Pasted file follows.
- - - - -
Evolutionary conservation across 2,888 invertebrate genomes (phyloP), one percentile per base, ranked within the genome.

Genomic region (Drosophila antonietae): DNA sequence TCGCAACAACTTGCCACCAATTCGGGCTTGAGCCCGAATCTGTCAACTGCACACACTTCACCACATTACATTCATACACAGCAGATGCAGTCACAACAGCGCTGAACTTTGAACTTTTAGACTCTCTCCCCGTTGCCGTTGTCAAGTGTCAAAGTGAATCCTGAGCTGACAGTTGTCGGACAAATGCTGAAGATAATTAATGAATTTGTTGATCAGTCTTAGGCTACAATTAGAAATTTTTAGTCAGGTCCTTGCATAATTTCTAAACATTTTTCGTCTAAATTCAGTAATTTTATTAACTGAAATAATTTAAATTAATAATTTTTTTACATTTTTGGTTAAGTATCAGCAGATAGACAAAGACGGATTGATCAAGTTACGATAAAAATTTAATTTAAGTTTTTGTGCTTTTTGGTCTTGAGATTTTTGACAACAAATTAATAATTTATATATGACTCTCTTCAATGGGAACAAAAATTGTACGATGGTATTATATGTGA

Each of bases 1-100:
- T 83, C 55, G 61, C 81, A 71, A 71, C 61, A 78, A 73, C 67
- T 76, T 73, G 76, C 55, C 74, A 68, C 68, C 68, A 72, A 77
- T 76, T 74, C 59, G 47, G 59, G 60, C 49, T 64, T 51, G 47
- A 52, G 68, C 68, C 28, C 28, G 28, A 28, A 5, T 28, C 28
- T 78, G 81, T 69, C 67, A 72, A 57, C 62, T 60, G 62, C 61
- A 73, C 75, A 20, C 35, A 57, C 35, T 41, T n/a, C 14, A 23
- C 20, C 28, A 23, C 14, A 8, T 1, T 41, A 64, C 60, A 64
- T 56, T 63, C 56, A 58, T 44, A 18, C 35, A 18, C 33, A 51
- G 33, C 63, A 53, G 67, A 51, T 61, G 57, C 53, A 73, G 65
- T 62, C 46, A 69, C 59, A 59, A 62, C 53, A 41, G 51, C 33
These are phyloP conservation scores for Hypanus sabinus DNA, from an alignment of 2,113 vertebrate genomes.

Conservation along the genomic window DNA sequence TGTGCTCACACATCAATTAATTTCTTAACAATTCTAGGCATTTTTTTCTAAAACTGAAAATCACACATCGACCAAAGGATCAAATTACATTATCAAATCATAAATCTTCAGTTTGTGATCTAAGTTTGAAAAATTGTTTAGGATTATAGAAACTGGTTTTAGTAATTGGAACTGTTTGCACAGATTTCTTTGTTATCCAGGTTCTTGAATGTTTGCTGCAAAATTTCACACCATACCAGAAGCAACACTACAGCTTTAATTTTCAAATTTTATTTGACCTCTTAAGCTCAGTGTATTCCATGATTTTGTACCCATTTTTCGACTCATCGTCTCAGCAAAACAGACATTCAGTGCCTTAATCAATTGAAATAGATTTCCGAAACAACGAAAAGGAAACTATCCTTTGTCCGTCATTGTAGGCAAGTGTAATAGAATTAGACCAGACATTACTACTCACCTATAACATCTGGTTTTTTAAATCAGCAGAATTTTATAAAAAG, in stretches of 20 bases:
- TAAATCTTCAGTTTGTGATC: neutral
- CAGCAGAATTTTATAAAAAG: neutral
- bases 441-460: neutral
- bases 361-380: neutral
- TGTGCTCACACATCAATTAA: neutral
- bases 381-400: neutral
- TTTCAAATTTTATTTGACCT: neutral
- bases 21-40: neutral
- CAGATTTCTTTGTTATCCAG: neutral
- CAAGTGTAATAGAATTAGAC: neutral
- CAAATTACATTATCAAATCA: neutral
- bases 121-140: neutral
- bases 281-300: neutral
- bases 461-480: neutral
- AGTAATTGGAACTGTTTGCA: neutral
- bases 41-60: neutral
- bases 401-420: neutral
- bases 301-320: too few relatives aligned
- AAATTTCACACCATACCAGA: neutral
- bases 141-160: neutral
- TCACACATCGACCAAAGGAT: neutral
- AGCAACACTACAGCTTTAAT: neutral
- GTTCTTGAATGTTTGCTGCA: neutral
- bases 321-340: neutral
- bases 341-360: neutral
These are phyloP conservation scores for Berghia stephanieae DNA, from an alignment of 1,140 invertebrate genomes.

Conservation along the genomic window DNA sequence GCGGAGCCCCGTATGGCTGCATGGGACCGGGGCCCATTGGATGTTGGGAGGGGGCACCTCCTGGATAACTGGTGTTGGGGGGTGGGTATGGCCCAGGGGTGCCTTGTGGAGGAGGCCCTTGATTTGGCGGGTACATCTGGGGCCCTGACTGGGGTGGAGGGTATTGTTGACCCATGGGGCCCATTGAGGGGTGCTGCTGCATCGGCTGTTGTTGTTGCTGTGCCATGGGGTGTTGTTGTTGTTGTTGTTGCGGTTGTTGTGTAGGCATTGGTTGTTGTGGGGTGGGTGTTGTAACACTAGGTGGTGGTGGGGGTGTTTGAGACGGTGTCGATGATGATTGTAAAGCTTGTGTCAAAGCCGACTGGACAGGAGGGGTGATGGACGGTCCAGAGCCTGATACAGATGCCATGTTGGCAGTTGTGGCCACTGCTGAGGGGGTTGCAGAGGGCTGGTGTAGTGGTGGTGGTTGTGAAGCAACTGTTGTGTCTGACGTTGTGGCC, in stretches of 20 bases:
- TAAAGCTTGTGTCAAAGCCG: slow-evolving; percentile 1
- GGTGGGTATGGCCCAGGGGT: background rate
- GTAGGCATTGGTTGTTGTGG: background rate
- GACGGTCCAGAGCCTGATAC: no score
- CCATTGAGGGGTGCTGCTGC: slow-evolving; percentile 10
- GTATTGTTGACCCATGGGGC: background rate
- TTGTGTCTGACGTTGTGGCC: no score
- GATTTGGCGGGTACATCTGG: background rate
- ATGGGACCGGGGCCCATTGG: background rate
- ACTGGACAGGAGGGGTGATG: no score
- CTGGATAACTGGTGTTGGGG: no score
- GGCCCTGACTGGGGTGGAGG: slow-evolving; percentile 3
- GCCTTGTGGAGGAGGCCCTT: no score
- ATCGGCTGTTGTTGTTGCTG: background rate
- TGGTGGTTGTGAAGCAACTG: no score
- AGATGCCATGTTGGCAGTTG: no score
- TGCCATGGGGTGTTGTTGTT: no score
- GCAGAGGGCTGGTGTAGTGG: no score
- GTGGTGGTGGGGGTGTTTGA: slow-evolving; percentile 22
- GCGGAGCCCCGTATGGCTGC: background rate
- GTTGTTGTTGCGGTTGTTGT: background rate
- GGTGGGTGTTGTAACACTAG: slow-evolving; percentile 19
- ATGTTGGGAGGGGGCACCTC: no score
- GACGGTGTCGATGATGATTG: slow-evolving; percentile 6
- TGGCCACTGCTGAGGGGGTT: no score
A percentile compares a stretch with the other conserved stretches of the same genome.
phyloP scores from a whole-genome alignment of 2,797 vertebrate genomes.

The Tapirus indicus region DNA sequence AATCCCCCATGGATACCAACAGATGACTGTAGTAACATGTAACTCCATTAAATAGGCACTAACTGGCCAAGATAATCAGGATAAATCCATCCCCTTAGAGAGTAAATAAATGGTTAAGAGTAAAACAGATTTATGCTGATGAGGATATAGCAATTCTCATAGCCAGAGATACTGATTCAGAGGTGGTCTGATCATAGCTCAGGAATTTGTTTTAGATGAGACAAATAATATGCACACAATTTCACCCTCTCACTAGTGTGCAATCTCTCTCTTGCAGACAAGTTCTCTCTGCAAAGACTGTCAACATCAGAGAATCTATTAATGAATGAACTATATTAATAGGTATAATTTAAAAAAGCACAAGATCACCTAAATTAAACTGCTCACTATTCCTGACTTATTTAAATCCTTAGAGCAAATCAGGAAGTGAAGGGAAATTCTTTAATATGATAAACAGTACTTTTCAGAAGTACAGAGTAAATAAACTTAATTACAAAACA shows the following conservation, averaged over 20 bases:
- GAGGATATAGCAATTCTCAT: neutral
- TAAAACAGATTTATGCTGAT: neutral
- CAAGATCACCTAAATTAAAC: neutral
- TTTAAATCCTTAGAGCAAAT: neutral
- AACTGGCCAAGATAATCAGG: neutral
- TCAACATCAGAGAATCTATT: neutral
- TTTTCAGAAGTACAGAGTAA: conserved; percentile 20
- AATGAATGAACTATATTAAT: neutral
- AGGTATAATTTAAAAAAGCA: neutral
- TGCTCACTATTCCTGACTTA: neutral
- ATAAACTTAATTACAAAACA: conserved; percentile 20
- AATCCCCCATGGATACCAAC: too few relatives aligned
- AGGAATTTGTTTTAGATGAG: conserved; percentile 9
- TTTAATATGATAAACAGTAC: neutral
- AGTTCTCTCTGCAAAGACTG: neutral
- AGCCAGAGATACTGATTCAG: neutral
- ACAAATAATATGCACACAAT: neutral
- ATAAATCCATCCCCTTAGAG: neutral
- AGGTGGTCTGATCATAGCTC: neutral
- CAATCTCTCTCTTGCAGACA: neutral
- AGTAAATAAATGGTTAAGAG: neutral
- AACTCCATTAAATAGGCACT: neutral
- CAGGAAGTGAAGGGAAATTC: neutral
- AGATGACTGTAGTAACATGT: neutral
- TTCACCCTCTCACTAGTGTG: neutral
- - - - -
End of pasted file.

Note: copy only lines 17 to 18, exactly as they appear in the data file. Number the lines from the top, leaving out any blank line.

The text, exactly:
- CAGCAGAATTTTATAAAAAG: neutral
- bases 441-460: neutral